The Cost of Disappearing Hobby Shops

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Like orange juice stands in California, the hobby shop has disappeared from the local scene in most cities and towns.  Both were fun to stop by and enjoy. Now the hobby shop is only a memory to reflect upon when you run out of something critical to a project.

So now I go online and order the few parts I need and get to pay shipping and wait a week or less.   When I consider the $8.00 shipping charge for $18.00 of parts, I get a sharp pain in my wallet.  So how did we get here?

There are a lot of reasons why we no longer have a local hobby shop (LHS).   I don’t intend to plow this field.   Many folks have waxed at great length on this topic.   I am sure you have your opinion like me.

The reality is that the hobby today is not the hobby of forty years ago.  An aging population hasn’t help matters either.  My theory is that internet retailing killed the LHS.  The local needed full margins to pay for the brick and mortar establishment.   Changes in retailing channels has affected nearly everything in our lives.   Think about the effect of a new Walmart-type big box store opens in a town.  Within a few years, all of the local shops are gone.   While the big  box store reduced the cost of a lot of things, it did it at a cost to the community.   The large internet retailer had a similar effect on the hobby. The lure of lower prices for hobby items and a large selection brought a lot of customers who used to buy at the LHS.  Those same discounted big ticket items purchased through the internet were the bread and butter of the LHS.  So this left the LHS only the bits and pieces to pay the rent with.   It just didn’t work out for the local guy or gal.   Now we get to pay through the nose for the little things when the shipping costs are factored in.

I lived in Silicon Valley for many years and enjoyed the fact that the Train Shop in Santa Clara to take care of my diverse needs.   The store discounted merchandise and managed to keep their customers buying local.   The store is still going strong under the ownership of Dennis Cole.   It is a success story.

Over the years, I managed to do a great of traveling in my profession and was able to sample the LHS all over the US and in England and the Continent.   I loved the English shops with all of their wonderful bit and pieces liked milled structural shapes and tools.  The English railroads had their own charm and could be modeled to a high degree of fidelity with material you purchased at the LHS.

For some reason, the Sacramento area is devoid of a railroad hobby shop.  I guess that it says something about the market for trains in the state’s capital.  It is the same city that has built a world class railroad museum.   Go figure!

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12 thoughts on “The Cost of Disappearing Hobby Shops

  1. Good points, Gene. I would add that the Internet has made it easier for people to model out-of-region prototypes or less popular scales – niches that would be problematic for the local hobby shop to supply. I suspect that years ago, many people who might otherwise consider Proto:48, or S, or On2, or other niche interests would instead stick with HO (and, later, HO or N) simply because it was easy to get product.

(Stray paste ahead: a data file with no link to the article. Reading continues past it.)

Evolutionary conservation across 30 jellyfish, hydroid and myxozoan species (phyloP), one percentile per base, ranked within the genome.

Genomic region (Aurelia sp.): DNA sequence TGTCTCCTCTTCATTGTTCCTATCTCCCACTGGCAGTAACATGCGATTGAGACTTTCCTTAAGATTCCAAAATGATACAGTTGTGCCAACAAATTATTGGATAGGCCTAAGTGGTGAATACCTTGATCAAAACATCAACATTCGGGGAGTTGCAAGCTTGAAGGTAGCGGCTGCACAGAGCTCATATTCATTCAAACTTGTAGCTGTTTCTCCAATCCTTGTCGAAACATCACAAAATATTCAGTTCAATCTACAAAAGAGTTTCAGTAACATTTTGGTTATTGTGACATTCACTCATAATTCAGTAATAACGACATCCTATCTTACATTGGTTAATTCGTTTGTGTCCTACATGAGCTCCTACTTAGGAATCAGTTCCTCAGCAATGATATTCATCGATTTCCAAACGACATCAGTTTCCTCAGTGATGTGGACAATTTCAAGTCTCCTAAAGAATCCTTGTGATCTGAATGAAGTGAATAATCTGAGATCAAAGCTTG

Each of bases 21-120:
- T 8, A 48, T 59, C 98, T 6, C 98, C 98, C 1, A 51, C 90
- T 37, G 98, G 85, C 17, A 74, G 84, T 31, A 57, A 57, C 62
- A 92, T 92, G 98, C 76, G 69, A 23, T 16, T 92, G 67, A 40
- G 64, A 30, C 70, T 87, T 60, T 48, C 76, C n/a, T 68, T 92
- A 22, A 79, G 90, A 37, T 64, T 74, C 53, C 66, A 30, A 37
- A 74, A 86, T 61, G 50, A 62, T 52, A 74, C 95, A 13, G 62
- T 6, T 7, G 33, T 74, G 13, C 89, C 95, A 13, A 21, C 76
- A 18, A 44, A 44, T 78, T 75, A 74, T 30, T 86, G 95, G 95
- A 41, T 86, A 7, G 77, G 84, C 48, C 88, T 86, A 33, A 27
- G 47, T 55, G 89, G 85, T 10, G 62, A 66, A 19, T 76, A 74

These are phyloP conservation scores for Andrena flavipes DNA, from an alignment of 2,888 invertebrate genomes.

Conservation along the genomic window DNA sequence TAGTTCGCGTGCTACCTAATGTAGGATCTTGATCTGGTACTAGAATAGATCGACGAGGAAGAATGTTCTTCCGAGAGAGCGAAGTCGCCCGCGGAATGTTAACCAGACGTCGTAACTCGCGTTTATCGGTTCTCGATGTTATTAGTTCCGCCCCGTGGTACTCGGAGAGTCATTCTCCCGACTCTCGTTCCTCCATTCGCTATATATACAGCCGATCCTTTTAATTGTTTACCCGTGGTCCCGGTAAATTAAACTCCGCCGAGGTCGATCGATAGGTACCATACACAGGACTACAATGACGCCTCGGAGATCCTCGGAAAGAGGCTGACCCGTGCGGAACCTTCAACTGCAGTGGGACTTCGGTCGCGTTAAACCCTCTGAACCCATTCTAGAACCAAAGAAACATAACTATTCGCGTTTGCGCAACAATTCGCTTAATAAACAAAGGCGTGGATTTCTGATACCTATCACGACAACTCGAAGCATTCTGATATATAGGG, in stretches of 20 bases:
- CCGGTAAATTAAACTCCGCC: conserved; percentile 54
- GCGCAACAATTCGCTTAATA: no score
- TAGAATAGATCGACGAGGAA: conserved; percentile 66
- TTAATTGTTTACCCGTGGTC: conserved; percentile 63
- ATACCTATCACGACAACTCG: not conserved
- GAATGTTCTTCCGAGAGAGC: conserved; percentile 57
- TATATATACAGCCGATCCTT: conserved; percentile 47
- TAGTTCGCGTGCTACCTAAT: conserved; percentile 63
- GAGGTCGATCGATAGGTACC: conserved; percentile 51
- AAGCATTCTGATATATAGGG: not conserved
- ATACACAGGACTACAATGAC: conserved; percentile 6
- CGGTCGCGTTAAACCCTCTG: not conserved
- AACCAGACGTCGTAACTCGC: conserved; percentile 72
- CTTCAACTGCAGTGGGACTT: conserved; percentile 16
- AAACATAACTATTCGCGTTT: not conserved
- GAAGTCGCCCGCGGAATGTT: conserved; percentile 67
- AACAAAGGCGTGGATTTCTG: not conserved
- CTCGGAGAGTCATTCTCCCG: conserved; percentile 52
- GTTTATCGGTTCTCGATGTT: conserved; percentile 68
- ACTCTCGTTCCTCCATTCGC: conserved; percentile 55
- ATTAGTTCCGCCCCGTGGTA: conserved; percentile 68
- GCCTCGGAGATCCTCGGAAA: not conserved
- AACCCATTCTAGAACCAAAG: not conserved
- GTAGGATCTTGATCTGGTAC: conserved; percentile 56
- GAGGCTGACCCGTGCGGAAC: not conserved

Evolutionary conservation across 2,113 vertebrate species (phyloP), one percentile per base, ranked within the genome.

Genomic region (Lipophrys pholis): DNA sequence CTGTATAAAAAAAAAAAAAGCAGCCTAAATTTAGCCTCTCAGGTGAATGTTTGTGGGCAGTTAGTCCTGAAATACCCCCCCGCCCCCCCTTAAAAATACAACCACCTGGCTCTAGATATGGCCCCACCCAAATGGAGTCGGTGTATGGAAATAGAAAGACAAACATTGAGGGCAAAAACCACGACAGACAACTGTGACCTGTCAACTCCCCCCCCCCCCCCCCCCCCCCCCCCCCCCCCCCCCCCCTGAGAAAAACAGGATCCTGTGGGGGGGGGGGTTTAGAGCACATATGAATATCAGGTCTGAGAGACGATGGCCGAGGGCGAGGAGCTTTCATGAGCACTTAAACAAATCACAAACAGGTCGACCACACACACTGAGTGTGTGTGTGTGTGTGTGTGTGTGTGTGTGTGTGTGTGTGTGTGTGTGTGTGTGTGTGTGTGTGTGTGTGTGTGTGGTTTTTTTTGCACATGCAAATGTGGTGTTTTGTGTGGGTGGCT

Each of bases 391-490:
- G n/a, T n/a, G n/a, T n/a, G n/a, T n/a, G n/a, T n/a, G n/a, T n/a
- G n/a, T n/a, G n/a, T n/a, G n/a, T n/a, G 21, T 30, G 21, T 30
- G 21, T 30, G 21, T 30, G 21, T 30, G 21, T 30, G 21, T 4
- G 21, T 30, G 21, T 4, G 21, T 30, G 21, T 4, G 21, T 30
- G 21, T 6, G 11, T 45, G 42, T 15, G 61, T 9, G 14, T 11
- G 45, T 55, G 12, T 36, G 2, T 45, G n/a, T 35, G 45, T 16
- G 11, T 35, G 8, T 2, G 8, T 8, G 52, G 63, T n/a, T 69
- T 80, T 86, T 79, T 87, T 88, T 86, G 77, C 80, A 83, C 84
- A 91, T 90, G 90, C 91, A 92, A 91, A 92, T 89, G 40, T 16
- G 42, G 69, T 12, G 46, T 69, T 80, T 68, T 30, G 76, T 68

For example, pursuing Proto:48 would’ve required writing for a catalog, waiting for it to arrive, then placing an order for goods that you may never have seen in person. A lot of people would not have the patience, confidence or both to shop that way.

    By contrast, today it’s relatively easy to shop online for Proto:48 supplies. At the same time, someone attracted to a niche scale/gauge combination would not find much on offer at the local hobby shop.

    When my nearest hobby shop closed – to move from downtown to the suburbs – I told the owner I was sad to see him go but I understood completely. I wasn’t keeping him in business with $10 purchases of styrene, paint and glue. But that’s all he could offer to guys like me, because I was not following the local railroads, and not working in a popular scale.

    Cheers!

    • Trevor
      Your points on “minority” scales being well served by internet are valid. The “old days” of finding an ad for a supplier in your scale writing for their catalog are gone.
      My complaint was driven by the need for more basic items like paint and few packages of Grandt nut-bolt-washer castings.

      Gene

      • I agree, Gene. I don’t like that finding basic materials has become so difficult. I understand the business decisions that have led to this. But I don’t like it. And it’s one if the reasons that I do still try to buy such materials through local shops instead of online.
        Cheers!
        -Trevor

  2. When I started “proper” modelling in my early teens, my home town had four model shops. One was part of a national chain, good for the main ranges, covering all modelling disciplines. A second was trying to compete with the “stack ’em high, sell ’em” cheap mail-order houses who advertised in the railway modelling press but also carried kits and bits, a third was an emporium of bits and bobs, many long since out of production, and the final – and first established but furthest from the town centre – was a general hobby shop, originally just for model aircraft, but now boat, cars, military and railways.